Health

New Tuberculosis Drugs May Become Ineffective: Study

New antibiotics that could treat tuberculosis may rapidly become ineffective, according to new research published by the Lancet ahead of World Tuberculosis Day.

Menstrual Hygiene Project Keeps Girls in School

Breaking taboos surrounding menstruation, a project to distribute sanitary napkins to girls in one district of Bangladesh has had a positive impact on school dropout rates – and should be replicated in other parts of the country, experts say.

Disabled Caribbeans Find Freedom in Technology

Visually impaired Kerryn Gunness is excited about the possibilities offered by a new free app that would serve as his eyes and enable people like him to enjoy greater independence.

Sweetened Research, Sugared Recommendations

In 2015, Coca Cola’s chief scientist was forced to resign after revelations that the company had funded researchers to present academic papers recommending exercise to address obesity and ill health, while marginalizing the role of dietary consumption. Coca-Cola, the world’s largest producer of sugary beverages, had provided millions of dollars to fund researchers to downplay the links between sugar and obesity, tooth decay and non-communicable diseases (NCDs).

No Water, No Life – Don’t Waste It!

During the final exams of Spanish official high school of journalists, a student was asked by the panel of professors-examiners: If scientists discover that there is water in Planet Mars, how would you announce this news, what would be your title? The student did not hesitate a second: “There is life in Mars!” The student was graduated with the highest score.

Three Times as Many Mobile Phones as Toilets in Africa

Though key to good health and economic wellbeing, water and sanitation remain less of a development priority in Africa, where high costs and poor policy implementation constrain getting clean water and flush toilets to millions.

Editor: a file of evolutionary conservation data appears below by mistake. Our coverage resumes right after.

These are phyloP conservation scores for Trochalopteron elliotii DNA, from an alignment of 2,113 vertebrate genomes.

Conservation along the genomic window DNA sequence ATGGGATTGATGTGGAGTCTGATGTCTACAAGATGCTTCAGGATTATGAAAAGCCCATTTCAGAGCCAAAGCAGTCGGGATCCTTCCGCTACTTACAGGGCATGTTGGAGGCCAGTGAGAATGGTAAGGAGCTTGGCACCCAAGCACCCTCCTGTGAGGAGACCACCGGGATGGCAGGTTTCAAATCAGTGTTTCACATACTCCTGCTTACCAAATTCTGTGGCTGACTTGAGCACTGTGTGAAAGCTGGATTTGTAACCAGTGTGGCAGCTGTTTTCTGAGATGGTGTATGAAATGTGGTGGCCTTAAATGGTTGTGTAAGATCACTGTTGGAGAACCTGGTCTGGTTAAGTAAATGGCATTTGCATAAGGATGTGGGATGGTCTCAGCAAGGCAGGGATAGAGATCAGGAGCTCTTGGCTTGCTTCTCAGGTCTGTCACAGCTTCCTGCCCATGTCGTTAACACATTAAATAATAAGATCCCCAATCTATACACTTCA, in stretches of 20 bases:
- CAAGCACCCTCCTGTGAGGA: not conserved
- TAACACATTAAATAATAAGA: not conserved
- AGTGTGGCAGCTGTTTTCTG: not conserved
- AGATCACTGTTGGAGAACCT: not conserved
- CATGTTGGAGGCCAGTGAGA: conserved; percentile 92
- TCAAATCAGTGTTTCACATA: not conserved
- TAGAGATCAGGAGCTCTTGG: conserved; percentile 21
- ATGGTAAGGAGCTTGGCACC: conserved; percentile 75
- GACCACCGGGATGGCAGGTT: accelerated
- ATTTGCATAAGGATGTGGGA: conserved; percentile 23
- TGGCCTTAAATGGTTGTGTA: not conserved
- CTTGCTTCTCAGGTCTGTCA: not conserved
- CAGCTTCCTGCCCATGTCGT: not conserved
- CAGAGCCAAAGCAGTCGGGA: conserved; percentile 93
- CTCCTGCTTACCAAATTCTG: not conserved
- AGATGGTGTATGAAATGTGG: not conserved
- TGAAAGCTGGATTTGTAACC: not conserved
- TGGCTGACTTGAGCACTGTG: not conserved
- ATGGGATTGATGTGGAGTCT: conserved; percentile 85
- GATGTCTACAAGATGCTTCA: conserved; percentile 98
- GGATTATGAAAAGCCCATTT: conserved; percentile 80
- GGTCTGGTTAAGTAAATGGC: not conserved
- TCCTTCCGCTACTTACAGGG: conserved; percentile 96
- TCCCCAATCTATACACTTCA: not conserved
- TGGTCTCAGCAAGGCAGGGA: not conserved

Smiling Towards Development

Previous indications of national prosperity have focused on income, poverty, health and, above all, Gross Domestic Product, but on March 20th, World Happiness Day commemorates what is perhaps becoming the new way to measure welfare: happiness.

A Structural Theory of Aging

Wikipedia has much to offer under "aging". Highly recommended are the 10 points by the world's oldest living man, 114, Walter Breuning.

Khat in the Horn of Africa: A Scourge or Blessing?

Throughout a Sunday afternoon in the Ethiopian capital, Yemeni émigré men in their fifties and sixties arrive at a traditional Yemeni-styled mafraj room clutching bundles of green, leafy stalks: khat.

370 Million Children Eat Healthy Food at School, Every Day

Every day some 370 million children around the world are fed at school, while learning about healthy food and nutrition through school meals programmes that also help boost attendance, the United Nations reports.

Women and Girls, One Third of World’s Drug Users

Women and girls comprise one-third of global drug users yet are only one-fifth of those receiving treatment, a UN-Backed independent expert body warned.

Unhealthy Environment Causes 1 in 4 Child Deaths: WHO

Unhealthy environments - both inside and outside the home - cause the deaths of more than 1.7 million child under the age of five every year, according to two new reports released by the World Health Organization (WHO) Monday.

Seven Scary Facts About Widening Gender Gap

Women across the globe are facing new threats, which risk dismantling decades of hard-won rights and derailing the effort to end extreme poverty, an international confederation of civil society organisations has revealed ahead of International Women’s Day on March 8.

From El Nino Drought to Floods, Zimbabwe’s Double Trouble

Dairai Churu, 53, sits with his chin cupped in his palms next to mounds of rubble from his destroyed makeshift home in the Caledonia informal settlement approximately 30 kilometers east of Harare, thanks to the floods that have inundated Zimbabwe since the end of last year.

New Antibiotics Urgently Needed to Combat Resistant Bacteria

The United Nations health organisation has just published its first ever list of antibiotic-resistant "priority pathogens" – a catalogue of 12 families of bacteria that pose the greatest threat to human health.

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